Outsourcing in the UK: How Widespread?

August 15, 2008 12:00 am Published by Leave your thoughts

“Outsourcing of public services to the private and voluntary sectors has almost doubled to close to £80bn in little more than a decade and makes up a far larger part of the economy than previously thought.” (Financial Times 09.07.08) A third of all public services – far more than previously thought – are now delivered by the private and voluntary sectors, according to this report commissioned by the government.

The FT goes on, “The market is worth £79bn, employs almost as many people as the NHS and accounts for 6 per cent of gross domestic product, making it a larger industrial sector than pharmaceuticals, automotive or electricity, gas and water.” The study shows that health is the largest sector of the public services industry, accounting for £24bn of spending last year, followed by social protection – which comprises unemployment, housing, disability and old age – at just less than £18bn, defence at £10bn and education at just under £7.5bn. The study by DeAnne ­Julius, an economist and former member of the Bank of England’s monetary policy committee, shows the public service now embraces everything from health to waste management, IT, welfare-to-work, training, construction and legal services.

Julius has an interesting CV. She goes around hoovering up lucrative posts with private companies. Until recently she was on the board of Serco which (guess what?) tenders for public contracts. Could this explain her view that, “Twenty years ago, too many things were being done in the public sector; it ossified”? Previously she was on the Monetary Policy Committee of the Bank of England. And she began her career as an operative for the CIA. She says she never killed anyone with her bare hands back then. She was just an economist. Well, good. But she was part of a killing machine.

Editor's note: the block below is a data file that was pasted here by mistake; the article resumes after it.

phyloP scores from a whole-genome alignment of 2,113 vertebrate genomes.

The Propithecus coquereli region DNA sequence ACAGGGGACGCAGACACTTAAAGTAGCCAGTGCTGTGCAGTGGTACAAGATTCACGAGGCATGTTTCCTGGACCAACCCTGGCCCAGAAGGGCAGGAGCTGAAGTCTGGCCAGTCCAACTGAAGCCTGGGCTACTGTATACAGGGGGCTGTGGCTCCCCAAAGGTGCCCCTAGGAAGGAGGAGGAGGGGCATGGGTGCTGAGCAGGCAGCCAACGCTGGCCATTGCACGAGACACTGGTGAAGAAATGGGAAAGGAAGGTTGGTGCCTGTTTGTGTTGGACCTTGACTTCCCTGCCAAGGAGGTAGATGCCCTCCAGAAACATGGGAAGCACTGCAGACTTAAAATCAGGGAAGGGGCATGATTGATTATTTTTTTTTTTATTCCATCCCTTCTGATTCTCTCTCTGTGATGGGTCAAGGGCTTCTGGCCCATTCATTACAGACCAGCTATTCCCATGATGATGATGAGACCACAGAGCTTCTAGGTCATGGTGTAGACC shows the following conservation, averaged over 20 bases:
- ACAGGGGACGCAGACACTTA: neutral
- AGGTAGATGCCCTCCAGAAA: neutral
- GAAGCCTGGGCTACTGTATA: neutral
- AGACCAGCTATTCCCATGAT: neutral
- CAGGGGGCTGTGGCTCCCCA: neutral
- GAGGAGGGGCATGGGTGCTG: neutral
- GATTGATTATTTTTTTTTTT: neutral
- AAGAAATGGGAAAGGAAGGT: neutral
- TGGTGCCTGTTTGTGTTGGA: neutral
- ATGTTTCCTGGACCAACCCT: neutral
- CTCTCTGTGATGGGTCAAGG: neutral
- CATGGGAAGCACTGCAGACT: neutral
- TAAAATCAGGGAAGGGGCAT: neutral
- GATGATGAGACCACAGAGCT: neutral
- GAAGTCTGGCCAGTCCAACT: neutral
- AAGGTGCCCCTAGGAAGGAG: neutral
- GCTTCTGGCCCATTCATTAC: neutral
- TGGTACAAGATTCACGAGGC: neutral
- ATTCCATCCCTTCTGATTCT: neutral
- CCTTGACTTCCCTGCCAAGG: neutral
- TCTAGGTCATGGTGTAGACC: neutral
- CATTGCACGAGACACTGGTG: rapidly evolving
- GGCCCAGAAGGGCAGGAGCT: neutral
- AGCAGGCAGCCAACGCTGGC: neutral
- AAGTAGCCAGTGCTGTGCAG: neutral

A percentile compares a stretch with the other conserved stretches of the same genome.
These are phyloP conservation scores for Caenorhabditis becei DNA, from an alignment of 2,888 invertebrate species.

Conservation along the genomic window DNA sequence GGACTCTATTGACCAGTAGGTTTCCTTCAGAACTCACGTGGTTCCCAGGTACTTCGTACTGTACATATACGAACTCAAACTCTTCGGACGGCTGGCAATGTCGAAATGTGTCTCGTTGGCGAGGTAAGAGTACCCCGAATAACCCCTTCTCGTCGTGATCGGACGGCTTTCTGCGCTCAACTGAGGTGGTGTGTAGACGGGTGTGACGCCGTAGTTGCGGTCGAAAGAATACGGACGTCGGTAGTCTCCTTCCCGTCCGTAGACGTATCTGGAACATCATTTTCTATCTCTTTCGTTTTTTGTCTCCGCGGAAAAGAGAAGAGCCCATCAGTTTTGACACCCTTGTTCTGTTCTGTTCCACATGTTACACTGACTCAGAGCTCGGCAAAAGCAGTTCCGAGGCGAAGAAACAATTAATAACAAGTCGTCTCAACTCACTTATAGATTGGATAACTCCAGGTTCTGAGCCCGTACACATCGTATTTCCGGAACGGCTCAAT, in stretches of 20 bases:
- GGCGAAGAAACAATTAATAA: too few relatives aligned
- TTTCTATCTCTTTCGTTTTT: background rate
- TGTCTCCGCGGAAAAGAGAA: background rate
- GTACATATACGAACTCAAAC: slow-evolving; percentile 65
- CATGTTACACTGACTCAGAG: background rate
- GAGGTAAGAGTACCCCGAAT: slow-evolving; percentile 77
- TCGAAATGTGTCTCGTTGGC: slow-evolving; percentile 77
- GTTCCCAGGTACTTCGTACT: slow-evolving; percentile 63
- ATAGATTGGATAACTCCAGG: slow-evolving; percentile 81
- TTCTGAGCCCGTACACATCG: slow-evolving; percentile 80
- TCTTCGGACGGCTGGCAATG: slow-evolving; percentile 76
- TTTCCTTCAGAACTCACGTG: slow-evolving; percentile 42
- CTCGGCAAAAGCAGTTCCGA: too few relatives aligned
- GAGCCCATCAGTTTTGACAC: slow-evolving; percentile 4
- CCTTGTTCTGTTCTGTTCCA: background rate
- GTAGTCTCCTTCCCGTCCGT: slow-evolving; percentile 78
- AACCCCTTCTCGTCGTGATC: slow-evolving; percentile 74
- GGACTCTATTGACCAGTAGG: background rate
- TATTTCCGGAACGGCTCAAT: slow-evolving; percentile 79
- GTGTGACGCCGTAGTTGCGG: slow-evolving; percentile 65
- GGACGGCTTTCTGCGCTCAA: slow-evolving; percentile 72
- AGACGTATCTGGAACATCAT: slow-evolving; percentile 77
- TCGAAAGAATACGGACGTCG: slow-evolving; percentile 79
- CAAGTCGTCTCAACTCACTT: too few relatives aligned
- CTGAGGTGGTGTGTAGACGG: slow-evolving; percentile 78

Unison, the biggest public sector union, attacked the report, saying her advisory panel was made up of figures from companies with lucrative public service contracts. “We need a genuinely independent review of the public services industry,” said Dave Prentis, Unison’s general secretary, not one that “simply asks multi­national companies what would make their lives easier”. That’s right, Dave. And this drift to go private means not only that standards of service will go down, but that your members’ jobs and conditions are on the line. It’s time to call a halt to this drift.

This article first appeared on Socialist Appeal.

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This post was written by Fred McDowell

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